Lt. Gov. Landrieu Elected New Orleans Mayor

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NEW ORLEANS - Lt. Gov. Mitch Landrieu has been elected mayor of New Orleans, the city's first white mayor since his father left office in 1978.

A moderate Democrat, Landrieu, 49, won a landslide victory over a field of 10 candidates, with 66 percent of the vote.

"We're all going together and we're not leaving anybody behind," the mayor-elect told a cheering crowd that included his father, Moon, and his sister, U.S. Sen. Mary Landrieu.

The people of New Orleans, Landrieu said, had decided to "strike a blow for unity, strike a blow for a city that decided to be unified rather than divided, a city that understands where there is equal opportunity, there is equal responsibility."

New Orleans residents have become increasingly discontented with the slow pace of the city's recovery following Hurricane Katrina, slumping finances, alleged political corruption and high rate of violent crime.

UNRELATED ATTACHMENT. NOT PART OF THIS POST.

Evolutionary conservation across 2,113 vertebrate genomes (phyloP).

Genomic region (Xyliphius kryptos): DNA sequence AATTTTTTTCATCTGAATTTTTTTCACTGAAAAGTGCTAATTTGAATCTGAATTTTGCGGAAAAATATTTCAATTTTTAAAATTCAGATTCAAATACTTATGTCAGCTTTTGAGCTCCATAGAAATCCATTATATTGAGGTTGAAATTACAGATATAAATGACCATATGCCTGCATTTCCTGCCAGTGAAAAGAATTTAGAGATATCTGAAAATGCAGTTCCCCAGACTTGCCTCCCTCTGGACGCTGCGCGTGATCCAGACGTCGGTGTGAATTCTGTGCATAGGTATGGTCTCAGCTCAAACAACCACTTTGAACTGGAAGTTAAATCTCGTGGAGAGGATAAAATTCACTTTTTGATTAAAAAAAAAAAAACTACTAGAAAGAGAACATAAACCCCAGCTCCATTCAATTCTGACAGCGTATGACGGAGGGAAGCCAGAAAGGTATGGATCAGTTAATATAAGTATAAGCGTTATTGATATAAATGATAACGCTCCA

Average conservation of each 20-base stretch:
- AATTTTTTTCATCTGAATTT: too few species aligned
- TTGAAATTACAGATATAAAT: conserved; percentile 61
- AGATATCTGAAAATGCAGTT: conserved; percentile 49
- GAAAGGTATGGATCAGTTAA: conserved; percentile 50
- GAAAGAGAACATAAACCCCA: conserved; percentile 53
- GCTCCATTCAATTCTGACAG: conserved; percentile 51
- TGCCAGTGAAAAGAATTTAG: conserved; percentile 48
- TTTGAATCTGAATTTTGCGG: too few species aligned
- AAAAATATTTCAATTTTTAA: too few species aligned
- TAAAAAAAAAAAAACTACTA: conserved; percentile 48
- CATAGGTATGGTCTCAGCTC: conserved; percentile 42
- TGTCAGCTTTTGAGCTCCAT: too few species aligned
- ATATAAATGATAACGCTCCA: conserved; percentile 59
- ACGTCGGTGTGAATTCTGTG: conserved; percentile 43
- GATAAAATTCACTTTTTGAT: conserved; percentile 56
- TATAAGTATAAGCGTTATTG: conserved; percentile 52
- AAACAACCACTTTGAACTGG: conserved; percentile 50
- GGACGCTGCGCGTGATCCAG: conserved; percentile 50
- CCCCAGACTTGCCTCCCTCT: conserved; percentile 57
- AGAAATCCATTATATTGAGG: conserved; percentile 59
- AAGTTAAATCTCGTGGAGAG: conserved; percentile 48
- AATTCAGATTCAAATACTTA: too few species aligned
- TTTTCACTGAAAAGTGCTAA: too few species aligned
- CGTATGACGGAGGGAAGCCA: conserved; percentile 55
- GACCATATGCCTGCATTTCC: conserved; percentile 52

Outgoing Mayor C. Ray Nagin, prevented by law to run for a third term, told voters in the 2006 election that New Orleans would be a "chocolate city" again, a comment that disturbed some white residents.

Nagin's popularity has decreased sharply with the city struggle to recover from Katrina.

Landrieu, whose father helped desegregate New Orleans during his term, drew strong support from black voters, who wanted a mayor experienced in good governance.

"I certainly don't want another Ray Nagin - a businessman," Charlotte Ford, a 76-year-old registered Republican, told The Associated Press. "They balk instead of finding out what works, how the system works."


The Associated Press contributed to this report.

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